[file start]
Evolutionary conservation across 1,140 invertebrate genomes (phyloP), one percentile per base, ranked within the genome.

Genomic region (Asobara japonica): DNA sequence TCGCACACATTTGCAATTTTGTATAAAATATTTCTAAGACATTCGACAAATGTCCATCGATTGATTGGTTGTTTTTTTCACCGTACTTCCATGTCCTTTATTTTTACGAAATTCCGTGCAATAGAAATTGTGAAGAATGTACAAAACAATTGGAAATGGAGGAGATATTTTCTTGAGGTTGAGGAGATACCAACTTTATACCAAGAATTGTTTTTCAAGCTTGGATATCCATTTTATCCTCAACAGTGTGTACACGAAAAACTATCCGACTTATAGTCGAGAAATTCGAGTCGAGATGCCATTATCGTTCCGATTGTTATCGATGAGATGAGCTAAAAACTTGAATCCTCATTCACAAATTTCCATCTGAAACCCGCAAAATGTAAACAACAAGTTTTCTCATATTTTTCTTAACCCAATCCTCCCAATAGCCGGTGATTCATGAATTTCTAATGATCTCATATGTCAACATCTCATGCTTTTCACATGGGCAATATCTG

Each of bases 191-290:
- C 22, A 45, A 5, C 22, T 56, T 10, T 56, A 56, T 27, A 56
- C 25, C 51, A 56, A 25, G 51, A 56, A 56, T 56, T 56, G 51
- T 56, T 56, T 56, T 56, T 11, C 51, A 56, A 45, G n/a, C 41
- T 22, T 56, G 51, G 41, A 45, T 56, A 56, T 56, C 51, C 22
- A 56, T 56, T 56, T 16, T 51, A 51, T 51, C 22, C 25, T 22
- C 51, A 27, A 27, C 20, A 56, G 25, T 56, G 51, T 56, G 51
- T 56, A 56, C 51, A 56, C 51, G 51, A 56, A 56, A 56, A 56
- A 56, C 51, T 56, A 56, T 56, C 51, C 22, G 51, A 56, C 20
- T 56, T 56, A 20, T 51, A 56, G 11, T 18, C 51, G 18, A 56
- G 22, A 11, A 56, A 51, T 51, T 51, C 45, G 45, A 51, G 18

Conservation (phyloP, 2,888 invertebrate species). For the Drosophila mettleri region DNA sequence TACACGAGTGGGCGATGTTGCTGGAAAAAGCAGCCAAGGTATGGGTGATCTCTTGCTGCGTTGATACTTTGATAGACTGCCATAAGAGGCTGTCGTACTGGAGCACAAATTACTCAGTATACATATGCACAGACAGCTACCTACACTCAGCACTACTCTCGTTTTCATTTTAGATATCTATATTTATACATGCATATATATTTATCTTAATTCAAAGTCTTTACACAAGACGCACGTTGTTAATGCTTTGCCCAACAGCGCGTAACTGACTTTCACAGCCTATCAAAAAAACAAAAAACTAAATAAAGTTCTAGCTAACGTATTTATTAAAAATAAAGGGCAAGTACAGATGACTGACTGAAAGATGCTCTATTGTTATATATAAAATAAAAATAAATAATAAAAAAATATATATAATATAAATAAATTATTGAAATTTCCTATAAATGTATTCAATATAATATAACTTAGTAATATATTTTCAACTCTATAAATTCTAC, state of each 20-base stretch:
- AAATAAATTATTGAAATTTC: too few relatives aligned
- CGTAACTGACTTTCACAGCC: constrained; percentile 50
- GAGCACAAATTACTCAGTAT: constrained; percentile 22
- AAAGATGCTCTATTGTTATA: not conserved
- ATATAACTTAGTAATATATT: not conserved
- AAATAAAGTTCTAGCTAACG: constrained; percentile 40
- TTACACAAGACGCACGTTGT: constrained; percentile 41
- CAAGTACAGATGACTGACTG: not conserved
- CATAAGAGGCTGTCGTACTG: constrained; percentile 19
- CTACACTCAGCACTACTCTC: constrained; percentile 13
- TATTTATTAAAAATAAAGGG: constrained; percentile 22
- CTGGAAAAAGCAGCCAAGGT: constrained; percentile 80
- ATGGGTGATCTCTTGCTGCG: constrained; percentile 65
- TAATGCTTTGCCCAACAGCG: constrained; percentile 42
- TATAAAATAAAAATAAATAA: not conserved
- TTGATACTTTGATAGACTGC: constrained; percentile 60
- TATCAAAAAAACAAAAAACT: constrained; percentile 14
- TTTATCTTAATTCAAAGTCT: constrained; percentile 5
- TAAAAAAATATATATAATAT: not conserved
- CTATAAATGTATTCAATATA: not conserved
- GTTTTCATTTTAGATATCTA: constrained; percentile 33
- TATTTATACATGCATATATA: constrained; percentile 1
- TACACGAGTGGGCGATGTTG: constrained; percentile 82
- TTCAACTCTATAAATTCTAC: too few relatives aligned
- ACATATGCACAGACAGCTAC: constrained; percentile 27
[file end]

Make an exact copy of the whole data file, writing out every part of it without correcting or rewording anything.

Evolutionary conservation across 1,140 invertebrate genomes (phyloP), one percentile per base, ranked within the genome.

Genomic region (Asobara japonica): DNA sequence TCGCACACATTTGCAATTTTGTATAAAATATTTCTAAGACATTCGACAAATGTCCATCGATTGATTGGTTGTTTTTTTCACCGTACTTCCATGTCCTTTATTTTTACGAAATTCCGTGCAATAGAAATTGTGAAGAATGTACAAAACAATTGGAAATGGAGGAGATATTTTCTTGAGGTTGAGGAGATACCAACTTTATACCAAGAATTGTTTTTCAAGCTTGGATATCCATTTTATCCTCAACAGTGTGTACACGAAAAACTATCCGACTTATAGTCGAGAAATTCGAGTCGAGATGCCATTATCGTTCCGATTGTTATCGATGAGATGAGCTAAAAACTTGAATCCTCATTCACAAATTTCCATCTGAAACCCGCAAAATGTAAACAACAAGTTTTCTCATATTTTTCTTAACCCAATCCTCCCAATAGCCGGTGATTCATGAATTTCTAATGATCTCATATGTCAACATCTCATGCTTTTCACATGGGCAATATCTG

Each of bases 191-290:
- C 22, A 45, A 5, C 22, T 56, T 10, T 56, A 56, T 27, A 56
- C 25, C 51, A 56, A 25, G 51, A 56, A 56, T 56, T 56, G 51
- T 56, T 56, T 56, T 56, T 11, C 51, A 56, A 45, G n/a, C 41
- T 22, T 56, G 51, G 41, A 45, T 56, A 56, T 56, C 51, C 22
- A 56, T 56, T 56, T 16, T 51, A 51, T 51, C 22, C 25, T 22
- C 51, A 27, A 27, C 20, A 56, G 25, T 56, G 51, T 56, G 51
- T 56, A 56, C 51, A 56, C 51, G 51, A 56, A 56, A 56, A 56
- A 56, C 51, T 56, A 56, T 56, C 51, C 22, G 51, A 56, C 20
- T 56, T 56, A 20, T 51, A 56, G 11, T 18, C 51, G 18, A 56
- G 22, A 11, A 56, A 51, T 51, T 51, C 45, G 45, A 51, G 18

Conservation (phyloP, 2,888 invertebrate species). For the Drosophila mettleri region DNA sequence TACACGAGTGGGCGATGTTGCTGGAAAAAGCAGCCAAGGTATGGGTGATCTCTTGCTGCGTTGATACTTTGATAGACTGCCATAAGAGGCTGTCGTACTGGAGCACAAATTACTCAGTATACATATGCACAGACAGCTACCTACACTCAGCACTACTCTCGTTTTCATTTTAGATATCTATATTTATACATGCATATATATTTATCTTAATTCAAAGTCTTTACACAAGACGCACGTTGTTAATGCTTTGCCCAACAGCGCGTAACTGACTTTCACAGCCTATCAAAAAAACAAAAAACTAAATAAAGTTCTAGCTAACGTATTTATTAAAAATAAAGGGCAAGTACAGATGACTGACTGAAAGATGCTCTATTGTTATATATAAAATAAAAATAAATAATAAAAAAATATATATAATATAAATAAATTATTGAAATTTCCTATAAATGTATTCAATATAATATAACTTAGTAATATATTTTCAACTCTATAAATTCTAC, state of each 20-base stretch:
- AAATAAATTATTGAAATTTC: too few relatives aligned
- CGTAACTGACTTTCACAGCC: constrained; percentile 50
- GAGCACAAATTACTCAGTAT: constrained; percentile 22
- AAAGATGCTCTATTGTTATA: not conserved
- ATATAACTTAGTAATATATT: not conserved
- AAATAAAGTTCTAGCTAACG: constrained; percentile 40
- TTACACAAGACGCACGTTGT: constrained; percentile 41
- CAAGTACAGATGACTGACTG: not conserved
- CATAAGAGGCTGTCGTACTG: constrained; percentile 19
- CTACACTCAGCACTACTCTC: constrained; percentile 13
- TATTTATTAAAAATAAAGGG: constrained; percentile 22
- CTGGAAAAAGCAGCCAAGGT: constrained; percentile 80
- ATGGGTGATCTCTTGCTGCG: constrained; percentile 65
- TAATGCTTTGCCCAACAGCG: constrained; percentile 42
- TATAAAATAAAAATAAATAA: not conserved
- TTGATACTTTGATAGACTGC: constrained; percentile 60
- TATCAAAAAAACAAAAAACT: constrained; percentile 14
- TTTATCTTAATTCAAAGTCT: constrained; percentile 5
- TAAAAAAATATATATAATAT: not conserved
- CTATAAATGTATTCAATATA: not conserved
- GTTTTCATTTTAGATATCTA: constrained; percentile 33
- TATTTATACATGCATATATA: constrained; percentile 1
- TACACGAGTGGGCGATGTTG: constrained; percentile 82
- TTCAACTCTATAAATTCTAC: too few relatives aligned
- ACATATGCACAGACAGCTAC: constrained; percentile 27